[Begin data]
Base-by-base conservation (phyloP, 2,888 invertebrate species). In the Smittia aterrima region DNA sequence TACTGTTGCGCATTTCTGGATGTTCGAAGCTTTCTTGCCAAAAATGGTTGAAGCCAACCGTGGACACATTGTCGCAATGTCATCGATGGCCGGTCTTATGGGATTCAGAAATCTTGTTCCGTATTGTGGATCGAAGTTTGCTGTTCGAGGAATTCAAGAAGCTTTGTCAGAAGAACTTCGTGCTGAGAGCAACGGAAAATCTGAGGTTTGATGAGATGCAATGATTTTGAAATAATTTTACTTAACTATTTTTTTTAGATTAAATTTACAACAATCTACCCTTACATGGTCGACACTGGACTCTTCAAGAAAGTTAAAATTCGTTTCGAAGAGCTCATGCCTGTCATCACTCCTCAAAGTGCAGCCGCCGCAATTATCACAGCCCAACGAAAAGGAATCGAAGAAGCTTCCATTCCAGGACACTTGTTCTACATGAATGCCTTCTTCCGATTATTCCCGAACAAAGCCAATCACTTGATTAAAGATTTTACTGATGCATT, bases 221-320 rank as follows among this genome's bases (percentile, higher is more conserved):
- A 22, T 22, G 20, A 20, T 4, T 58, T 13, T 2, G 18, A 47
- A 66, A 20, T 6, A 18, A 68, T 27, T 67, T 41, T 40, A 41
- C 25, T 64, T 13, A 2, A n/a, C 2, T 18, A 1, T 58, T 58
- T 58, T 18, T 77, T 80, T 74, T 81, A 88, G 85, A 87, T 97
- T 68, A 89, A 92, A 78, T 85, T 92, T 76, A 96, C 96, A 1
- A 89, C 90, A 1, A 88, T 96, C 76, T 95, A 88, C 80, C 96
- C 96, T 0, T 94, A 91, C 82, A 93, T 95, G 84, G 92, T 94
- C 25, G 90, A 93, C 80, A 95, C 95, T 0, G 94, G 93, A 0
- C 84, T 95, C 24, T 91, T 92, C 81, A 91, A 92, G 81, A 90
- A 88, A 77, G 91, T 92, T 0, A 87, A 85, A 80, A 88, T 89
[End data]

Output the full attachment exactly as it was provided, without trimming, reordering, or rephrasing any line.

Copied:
Base-by-base conservation (phyloP, 2,888 invertebrate species). In the Smittia aterrima region DNA sequence TACTGTTGCGCATTTCTGGATGTTCGAAGCTTTCTTGCCAAAAATGGTTGAAGCCAACCGTGGACACATTGTCGCAATGTCATCGATGGCCGGTCTTATGGGATTCAGAAATCTTGTTCCGTATTGTGGATCGAAGTTTGCTGTTCGAGGAATTCAAGAAGCTTTGTCAGAAGAACTTCGTGCTGAGAGCAACGGAAAATCTGAGGTTTGATGAGATGCAATGATTTTGAAATAATTTTACTTAACTATTTTTTTTAGATTAAATTTACAACAATCTACCCTTACATGGTCGACACTGGACTCTTCAAGAAAGTTAAAATTCGTTTCGAAGAGCTCATGCCTGTCATCACTCCTCAAAGTGCAGCCGCCGCAATTATCACAGCCCAACGAAAAGGAATCGAAGAAGCTTCCATTCCAGGACACTTGTTCTACATGAATGCCTTCTTCCGATTATTCCCGAACAAAGCCAATCACTTGATTAAAGATTTTACTGATGCATT, bases 221-320 rank as follows among this genome's bases (percentile, higher is more conserved):
- A 22, T 22, G 20, A 20, T 4, T 58, T 13, T 2, G 18, A 47
- A 66, A 20, T 6, A 18, A 68, T 27, T 67, T 41, T 40, A 41
- C 25, T 64, T 13, A 2, A n/a, C 2, T 18, A 1, T 58, T 58
- T 58, T 18, T 77, T 80, T 74, T 81, A 88, G 85, A 87, T 97
- T 68, A 89, A 92, A 78, T 85, T 92, T 76, A 96, C 96, A 1
- A 89, C 90, A 1, A 88, T 96, C 76, T 95, A 88, C 80, C 96
- C 96, T 0, T 94, A 91, C 82, A 93, T 95, G 84, G 92, T 94
- C 25, G 90, A 93, C 80, A 95, C 95, T 0, G 94, G 93, A 0
- C 84, T 95, C 24, T 91, T 92, C 81, A 91, A 92, G 81, A 90
- A 88, A 77, G 91, T 92, T 0, A 87, A 85, A 80, A 88, T 89